This is the first release of Gozenshu's new range, the 1859 series, named after the year Omachi rice was discovered. This is a Bodaimoto Junmai Sake.
This sake has a complex nose. Muscat, Strawberries, Raspberries, Banana Bread and some notes of Vanilla. It is clear and structured.
Bodaimoto is an age old method pre-dating even the Kimoto method, It was recreated by a group of young brewers trying to reinvent the ancient styles of sake making. Gozenshu has promised to use only Omachi rice to brew sake by 2022.
We are repeat customers of this dry sake which also boasts good acidity, umami and astringency. It has never disappointed
ozenshu (@gozenshu) is the brewery responsible for reviving and re-popularising the Bodaimoto method from the old days! Bodaimoto, a method of creating a starter culture for sake brewing, originated at the Shorakuji temple in the mountain of Bodaisen, Nara Prefecture. Bodaimoto is the pre-cursor to the Kimoto method, which many enthusiasts continue to rave about and enjoy. ⠀ ⠀ This sake uses Omachi polished to 65%, and is made with Gozenshu's own Bodaimoto method, where the brewery uses its own choice of sake yeast rather than just allowing wild yeasts from the air to settle into the shubo as it was in the past. ⠀ ⠀ The nose is deep and rather robust. Sweet notes of strawberry and raspberry greets first, followed by notes of steamed rice, banana bread and woody spices. ⠀ ⠀ The palate is rich and very structured. It follows the nose for the most part, with the sweetness of vanilla and grapes, herbal notes similar to ginseng, spices of wood, nutmeg and astringency similar to strong green tea. Amongst those notes, you'll find the mouthfeel very rich with umami throughout, adding depth to an already layered and complex sake. ⠀ ⠀ The finish is crisp, and of medium length with astringency and bitterness almost cleaning up the palate after itself, leaving the senses clear for another sip. This sake should be had around 15-20°C for the best experience. ⠀ ⠀ I've had the pleasure of talking to Alex from Sugidama Blog where he mentioned tasting the bottled Prototype for this sake. I can only imagine how that experience could have been, and I understand that the Prototype was a Nama, which means it could be even beefier and more robust. ⠀ ⠀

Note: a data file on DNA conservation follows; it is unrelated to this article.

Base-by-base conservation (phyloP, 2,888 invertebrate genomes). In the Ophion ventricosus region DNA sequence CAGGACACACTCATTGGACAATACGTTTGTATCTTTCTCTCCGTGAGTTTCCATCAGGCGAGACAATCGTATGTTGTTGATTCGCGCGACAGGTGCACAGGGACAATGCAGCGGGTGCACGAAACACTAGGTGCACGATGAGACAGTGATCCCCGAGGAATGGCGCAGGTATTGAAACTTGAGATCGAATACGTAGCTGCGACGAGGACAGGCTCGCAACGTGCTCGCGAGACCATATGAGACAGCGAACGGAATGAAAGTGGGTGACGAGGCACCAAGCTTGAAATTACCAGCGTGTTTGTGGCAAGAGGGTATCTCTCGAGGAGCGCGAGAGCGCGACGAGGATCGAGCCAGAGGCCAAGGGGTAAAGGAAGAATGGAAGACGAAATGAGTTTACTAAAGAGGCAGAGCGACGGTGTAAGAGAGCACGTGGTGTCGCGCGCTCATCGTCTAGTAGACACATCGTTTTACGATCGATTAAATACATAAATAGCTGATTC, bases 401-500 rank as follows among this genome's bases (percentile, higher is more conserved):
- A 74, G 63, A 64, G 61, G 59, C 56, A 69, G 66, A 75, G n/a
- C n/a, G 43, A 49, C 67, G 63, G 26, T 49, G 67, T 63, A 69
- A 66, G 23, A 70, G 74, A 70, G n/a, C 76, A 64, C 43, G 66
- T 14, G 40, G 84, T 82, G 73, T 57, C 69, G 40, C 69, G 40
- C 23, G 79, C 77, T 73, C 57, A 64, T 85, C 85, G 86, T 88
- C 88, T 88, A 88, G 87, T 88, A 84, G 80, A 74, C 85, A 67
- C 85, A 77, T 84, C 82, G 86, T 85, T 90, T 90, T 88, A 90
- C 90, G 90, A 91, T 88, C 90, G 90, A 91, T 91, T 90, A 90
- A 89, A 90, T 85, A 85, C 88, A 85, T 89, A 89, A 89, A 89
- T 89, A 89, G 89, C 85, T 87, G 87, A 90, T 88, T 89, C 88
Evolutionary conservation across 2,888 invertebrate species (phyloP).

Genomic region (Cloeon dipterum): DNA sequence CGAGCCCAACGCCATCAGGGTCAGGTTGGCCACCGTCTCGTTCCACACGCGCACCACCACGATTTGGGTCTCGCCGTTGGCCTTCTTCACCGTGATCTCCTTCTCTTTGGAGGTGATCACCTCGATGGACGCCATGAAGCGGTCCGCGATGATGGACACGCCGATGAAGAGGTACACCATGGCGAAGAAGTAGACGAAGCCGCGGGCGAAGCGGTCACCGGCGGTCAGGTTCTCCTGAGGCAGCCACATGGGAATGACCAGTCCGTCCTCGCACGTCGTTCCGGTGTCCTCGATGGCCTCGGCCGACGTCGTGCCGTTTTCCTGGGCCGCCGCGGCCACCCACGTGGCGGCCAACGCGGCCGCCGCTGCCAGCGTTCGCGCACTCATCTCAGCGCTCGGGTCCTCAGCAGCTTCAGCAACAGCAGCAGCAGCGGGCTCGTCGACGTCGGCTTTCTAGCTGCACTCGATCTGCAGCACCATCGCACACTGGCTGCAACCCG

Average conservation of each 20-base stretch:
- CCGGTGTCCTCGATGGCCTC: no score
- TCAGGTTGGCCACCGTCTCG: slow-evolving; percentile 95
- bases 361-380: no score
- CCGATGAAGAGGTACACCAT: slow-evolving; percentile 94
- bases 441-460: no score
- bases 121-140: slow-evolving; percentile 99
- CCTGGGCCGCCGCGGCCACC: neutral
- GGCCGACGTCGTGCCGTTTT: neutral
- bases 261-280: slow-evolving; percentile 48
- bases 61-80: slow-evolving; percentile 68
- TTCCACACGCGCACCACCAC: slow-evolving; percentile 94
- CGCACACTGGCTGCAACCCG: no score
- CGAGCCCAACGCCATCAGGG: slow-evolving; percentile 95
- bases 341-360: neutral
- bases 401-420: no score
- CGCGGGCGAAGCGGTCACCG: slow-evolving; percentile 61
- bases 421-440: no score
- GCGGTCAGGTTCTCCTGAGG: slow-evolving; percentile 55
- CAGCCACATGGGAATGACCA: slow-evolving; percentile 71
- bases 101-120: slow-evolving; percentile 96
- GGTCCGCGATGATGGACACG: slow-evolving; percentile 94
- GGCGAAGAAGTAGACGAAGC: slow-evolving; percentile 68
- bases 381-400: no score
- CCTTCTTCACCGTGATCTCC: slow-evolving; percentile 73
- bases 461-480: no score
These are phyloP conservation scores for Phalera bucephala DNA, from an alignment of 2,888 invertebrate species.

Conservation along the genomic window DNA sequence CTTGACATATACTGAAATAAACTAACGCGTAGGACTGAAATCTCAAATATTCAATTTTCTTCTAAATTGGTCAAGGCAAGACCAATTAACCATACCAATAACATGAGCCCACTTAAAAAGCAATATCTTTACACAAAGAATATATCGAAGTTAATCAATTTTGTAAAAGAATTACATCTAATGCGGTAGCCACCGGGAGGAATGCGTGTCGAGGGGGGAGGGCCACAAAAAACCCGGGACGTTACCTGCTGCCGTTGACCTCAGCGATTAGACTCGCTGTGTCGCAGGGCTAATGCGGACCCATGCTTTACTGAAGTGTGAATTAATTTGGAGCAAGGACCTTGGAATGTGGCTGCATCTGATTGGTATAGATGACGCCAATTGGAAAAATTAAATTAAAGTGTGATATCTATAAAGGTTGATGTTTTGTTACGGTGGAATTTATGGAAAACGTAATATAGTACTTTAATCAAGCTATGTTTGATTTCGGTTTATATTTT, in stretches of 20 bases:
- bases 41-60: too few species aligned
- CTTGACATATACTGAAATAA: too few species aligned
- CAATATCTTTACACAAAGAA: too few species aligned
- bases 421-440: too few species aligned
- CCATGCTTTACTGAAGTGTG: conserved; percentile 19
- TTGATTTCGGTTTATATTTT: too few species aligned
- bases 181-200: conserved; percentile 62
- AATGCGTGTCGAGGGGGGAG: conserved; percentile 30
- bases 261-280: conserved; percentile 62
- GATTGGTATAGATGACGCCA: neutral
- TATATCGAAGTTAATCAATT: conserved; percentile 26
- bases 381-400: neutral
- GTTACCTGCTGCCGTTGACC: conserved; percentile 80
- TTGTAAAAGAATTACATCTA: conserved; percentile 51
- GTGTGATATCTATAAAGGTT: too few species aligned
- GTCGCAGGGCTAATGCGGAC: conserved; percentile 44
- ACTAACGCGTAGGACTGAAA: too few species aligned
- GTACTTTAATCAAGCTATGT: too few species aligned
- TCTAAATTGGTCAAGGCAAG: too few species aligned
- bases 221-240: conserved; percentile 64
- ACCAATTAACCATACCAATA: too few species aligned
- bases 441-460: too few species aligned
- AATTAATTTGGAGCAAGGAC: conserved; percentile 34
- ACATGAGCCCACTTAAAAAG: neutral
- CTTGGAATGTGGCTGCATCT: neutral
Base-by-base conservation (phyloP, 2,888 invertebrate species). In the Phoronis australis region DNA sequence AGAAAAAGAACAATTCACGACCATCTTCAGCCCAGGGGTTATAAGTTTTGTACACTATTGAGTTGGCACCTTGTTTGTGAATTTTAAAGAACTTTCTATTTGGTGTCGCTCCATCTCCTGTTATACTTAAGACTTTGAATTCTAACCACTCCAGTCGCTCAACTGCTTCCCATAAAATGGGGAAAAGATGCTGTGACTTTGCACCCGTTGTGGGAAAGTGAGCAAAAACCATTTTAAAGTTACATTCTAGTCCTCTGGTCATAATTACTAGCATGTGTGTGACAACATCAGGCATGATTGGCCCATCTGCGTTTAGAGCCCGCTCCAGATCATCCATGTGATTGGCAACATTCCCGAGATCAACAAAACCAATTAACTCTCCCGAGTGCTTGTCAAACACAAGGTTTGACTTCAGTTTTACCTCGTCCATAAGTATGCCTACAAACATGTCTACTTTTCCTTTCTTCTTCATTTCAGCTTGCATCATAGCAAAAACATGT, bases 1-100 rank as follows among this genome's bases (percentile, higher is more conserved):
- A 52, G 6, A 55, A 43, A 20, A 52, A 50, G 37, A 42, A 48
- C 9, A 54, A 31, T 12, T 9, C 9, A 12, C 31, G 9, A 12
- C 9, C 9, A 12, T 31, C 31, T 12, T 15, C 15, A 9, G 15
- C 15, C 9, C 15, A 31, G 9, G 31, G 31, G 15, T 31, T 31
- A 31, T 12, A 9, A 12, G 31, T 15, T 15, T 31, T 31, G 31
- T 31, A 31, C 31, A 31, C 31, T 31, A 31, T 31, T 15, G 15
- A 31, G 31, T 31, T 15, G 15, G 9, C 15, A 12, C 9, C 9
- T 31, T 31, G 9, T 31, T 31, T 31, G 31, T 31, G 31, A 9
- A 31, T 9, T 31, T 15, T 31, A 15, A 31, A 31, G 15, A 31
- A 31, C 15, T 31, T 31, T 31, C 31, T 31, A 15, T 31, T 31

Didn't love it at first, but after some salty snacks I started to appreciate the dryness! Seems like that's becoming a pattern for me when it comes to karakuchi sakes! Made with Bodaimoto / 菩提もと , the ancient method to kickstarting the whole sake process. Other methods vary in terms of steps, time, manual labour, ingredients and proportion of ingredients. To the undiscerning like me, you prob won't notice much differences. That's why we have to drink more then maybe we can see the difference in body & acidity. In any case, there are far more distinct differences that come from other processes worth understanding before this.